Genetic influences on psychiatric disorders transcend diagnostic boundaries, suggesting substantial pleiotropy of contributing loci. However, the nature and mechanisms of these pleiotropic effects remain unclear. We performed analyses of 232,964 cases and 494,162 controls from genome-wide studies of anorexia nervosa, attention-deficit/hyperactivity disorder, autism spectrum disorder, bipolar disorder, major depression, obsessive-compulsive disorder, schizophrenia, and Tourette syndrome. Genetic correlation analyses revealed a meaningful structure within the eight disorders, identifying three groups of inter-related disorders. Meta-analysis across these eight disorders detected 109 loci associated with at least two psychiatric disorders, including 23 loci with pleiotropic effects on four or more disorders and 11 loci with antagonistic effects on multiple disorders. The pleiotropic loci are located within genes that show heightened expression in the brain throughout the lifespan, beginning prenatally in the second trimester, and play prominent roles in neurodevelopmental processes. These findings have important implications for psychiatric nosology, drug development, and risk prediction.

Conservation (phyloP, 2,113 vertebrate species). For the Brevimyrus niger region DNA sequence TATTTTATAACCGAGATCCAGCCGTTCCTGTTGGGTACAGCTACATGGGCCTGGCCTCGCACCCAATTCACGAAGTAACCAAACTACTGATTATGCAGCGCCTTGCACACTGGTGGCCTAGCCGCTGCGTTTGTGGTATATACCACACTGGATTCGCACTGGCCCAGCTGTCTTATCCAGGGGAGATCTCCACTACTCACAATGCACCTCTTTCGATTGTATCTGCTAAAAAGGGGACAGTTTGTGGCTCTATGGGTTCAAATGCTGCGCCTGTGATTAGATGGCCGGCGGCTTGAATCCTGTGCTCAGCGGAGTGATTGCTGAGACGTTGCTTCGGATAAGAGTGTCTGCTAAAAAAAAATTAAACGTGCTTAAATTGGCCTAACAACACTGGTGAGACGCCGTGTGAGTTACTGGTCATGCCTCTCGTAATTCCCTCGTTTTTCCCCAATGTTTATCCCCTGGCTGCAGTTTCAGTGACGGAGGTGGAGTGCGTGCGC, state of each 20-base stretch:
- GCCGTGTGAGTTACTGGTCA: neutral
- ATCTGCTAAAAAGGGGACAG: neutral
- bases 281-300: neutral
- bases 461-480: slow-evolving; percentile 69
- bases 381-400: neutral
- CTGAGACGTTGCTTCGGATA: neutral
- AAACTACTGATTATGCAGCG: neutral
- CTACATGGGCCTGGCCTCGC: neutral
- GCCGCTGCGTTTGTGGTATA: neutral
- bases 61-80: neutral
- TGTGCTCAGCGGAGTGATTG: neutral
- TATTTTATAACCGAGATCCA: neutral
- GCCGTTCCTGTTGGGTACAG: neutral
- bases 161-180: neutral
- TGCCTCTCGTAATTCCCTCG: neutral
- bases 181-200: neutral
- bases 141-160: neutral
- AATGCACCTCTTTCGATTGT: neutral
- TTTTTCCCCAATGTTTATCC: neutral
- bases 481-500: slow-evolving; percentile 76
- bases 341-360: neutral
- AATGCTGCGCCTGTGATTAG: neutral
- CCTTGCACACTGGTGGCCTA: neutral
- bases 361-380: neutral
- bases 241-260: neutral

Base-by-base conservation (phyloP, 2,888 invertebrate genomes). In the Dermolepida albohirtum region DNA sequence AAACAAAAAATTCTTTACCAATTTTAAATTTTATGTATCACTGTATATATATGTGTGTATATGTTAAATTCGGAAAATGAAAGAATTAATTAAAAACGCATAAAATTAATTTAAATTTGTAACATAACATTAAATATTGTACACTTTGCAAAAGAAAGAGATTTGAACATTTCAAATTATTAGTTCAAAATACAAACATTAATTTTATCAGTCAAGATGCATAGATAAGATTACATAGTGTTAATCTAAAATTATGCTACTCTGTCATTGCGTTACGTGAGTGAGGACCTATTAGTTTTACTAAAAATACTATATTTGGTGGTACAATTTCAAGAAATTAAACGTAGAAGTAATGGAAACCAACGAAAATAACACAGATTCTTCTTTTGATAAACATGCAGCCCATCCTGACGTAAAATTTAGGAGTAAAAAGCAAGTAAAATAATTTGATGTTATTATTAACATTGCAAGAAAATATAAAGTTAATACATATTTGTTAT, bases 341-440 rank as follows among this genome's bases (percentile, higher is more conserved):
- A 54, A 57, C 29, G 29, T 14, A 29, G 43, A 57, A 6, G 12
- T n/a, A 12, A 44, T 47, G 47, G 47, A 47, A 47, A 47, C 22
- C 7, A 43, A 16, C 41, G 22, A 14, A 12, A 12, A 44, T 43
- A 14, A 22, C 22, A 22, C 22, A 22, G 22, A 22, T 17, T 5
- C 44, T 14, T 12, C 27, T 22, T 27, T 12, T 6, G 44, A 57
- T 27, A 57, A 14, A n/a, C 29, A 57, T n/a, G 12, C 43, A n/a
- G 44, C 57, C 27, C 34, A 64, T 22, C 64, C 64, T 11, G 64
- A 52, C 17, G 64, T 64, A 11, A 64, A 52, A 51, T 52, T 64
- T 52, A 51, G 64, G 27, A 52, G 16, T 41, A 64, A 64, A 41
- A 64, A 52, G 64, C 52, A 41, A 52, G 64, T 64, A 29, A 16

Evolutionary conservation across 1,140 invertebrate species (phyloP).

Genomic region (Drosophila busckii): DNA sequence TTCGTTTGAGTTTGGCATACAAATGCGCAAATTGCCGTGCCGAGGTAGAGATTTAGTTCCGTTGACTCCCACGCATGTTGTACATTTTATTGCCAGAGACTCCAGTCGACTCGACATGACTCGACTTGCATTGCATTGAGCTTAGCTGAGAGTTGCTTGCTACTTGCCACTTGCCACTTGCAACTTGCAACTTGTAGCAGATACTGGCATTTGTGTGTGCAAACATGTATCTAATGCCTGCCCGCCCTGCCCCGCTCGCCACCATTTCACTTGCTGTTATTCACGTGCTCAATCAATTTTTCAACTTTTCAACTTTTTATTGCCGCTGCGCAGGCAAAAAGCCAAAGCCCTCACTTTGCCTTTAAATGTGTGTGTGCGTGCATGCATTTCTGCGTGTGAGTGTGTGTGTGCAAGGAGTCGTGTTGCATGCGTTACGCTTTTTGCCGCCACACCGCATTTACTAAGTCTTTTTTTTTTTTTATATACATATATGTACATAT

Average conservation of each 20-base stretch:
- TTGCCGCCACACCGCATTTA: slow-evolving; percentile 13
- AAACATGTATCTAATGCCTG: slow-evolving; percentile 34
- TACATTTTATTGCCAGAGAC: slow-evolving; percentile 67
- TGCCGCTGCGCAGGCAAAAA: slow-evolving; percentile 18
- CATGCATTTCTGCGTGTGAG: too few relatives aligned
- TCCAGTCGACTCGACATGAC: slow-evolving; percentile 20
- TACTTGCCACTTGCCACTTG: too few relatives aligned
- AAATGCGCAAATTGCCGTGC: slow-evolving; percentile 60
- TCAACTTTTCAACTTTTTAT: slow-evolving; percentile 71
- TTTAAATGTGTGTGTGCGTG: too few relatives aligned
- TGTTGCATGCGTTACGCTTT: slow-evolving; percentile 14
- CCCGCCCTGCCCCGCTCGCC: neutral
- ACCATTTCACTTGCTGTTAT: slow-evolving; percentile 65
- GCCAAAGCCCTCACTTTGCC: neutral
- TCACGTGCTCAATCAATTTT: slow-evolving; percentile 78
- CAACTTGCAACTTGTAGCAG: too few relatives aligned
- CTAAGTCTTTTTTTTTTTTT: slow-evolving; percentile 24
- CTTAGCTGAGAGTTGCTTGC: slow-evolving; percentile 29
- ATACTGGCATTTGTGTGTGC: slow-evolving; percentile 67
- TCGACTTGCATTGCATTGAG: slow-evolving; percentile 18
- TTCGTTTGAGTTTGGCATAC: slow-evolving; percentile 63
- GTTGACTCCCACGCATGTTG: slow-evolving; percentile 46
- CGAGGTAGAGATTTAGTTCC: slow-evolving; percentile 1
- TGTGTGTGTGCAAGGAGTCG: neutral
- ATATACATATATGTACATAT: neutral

Keywords: GWAS; Psychiatric genetics; cross-disorder genetics; functional genomics; gene expression; genetic architecture; genetic correlation; neurodevelopment; pleiotropy; psychiatric disorders.
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